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S&P misses mark on rating, analysts say
Last Updated: 2017-09-22 07:22 | China Daily
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Standard & Poor's Global Ratings downgraded China's long-term sovereign credit rating by one notch on Thursday to A+ from AA-, citing risks due to an accumulation of debt, but analysts said the company has failed to thoroughly understand China's situation and exaggerated the risks it faces.

"The downgrade reflects our assessment that a prolonged period of strong credit growth has increased China's economic and financial risks," S&P said in a statement. "We foresee that credit growth in the next two to three years will remain at levels that will increase financial risks gradually."

The downgrade followed a similar credit cut by Moody's Investors Service in May. Analysts said that as China's economic growth stabilizes and its financial reform continues, it is resolving the financial risks caused by the growth of debt.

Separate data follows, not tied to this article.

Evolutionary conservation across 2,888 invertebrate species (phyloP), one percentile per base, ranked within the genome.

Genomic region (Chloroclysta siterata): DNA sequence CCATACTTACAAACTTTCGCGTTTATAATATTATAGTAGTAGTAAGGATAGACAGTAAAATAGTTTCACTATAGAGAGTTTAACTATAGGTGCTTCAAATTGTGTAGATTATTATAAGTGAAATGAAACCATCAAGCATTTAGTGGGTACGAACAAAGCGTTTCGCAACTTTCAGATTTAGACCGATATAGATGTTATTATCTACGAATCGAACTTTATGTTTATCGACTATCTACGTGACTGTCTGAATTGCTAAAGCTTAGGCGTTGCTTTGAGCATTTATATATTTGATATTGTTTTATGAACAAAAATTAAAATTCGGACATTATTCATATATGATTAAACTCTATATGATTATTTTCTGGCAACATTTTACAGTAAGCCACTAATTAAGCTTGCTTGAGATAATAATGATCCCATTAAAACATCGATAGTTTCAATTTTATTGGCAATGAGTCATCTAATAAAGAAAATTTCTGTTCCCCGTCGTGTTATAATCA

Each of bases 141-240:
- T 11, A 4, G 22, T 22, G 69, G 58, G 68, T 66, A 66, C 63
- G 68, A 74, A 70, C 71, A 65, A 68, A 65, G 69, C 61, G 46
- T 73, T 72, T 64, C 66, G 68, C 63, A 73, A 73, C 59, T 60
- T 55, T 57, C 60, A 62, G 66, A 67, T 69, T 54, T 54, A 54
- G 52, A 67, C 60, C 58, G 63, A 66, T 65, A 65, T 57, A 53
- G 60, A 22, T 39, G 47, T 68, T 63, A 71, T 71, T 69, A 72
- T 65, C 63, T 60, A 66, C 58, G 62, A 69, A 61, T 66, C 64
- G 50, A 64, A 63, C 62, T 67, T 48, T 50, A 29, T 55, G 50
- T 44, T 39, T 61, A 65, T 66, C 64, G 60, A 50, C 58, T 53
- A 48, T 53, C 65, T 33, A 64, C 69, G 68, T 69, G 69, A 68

"S&P has failed to grasp China's real situation and its conclusion is not solid," said Liang Hong, chief economist at China International Capital Corp. Data show that China's growth has stabilized in recent quarters at slightly lower than 7 percent and its corporate earnings are also improving, which will help ease its debt risks, she said.

Unlike Western countries, China has a very high savings ratio, which will help back up its debt repayment, analysts said. Also, they said, companies in China tend to resort to borrowing for their financing needs instead of directly tapping the country's stock market, which is less developed than those of Western countries.

That makes China's debt levels seem high.

"It's a matter of the efficiency with which funds are used, not crisis, and the real risks are not as serious as they look," she said.

China should accelerate financial reforms to raise efficiency of financing, Liang suggested.

She also said the ratings results of agencies such as the S&P have proved not to be so credible in some cases because they failed to take into consideration the latest progress and development of the targeted economies.

Ding Zhijie, a finance professor and assistant president at the University of International Business and Economics, said China's top leadership vowed at the National Financial Work Conference in July that the country will ensure systemic financial risks would not occur.

"The authorities will continue to make efforts to reduce financial risks and guide capital to flow into the real economy," he said.

"China's history of macroeconomic regulation shows it is capable of handling financial risks," he said.

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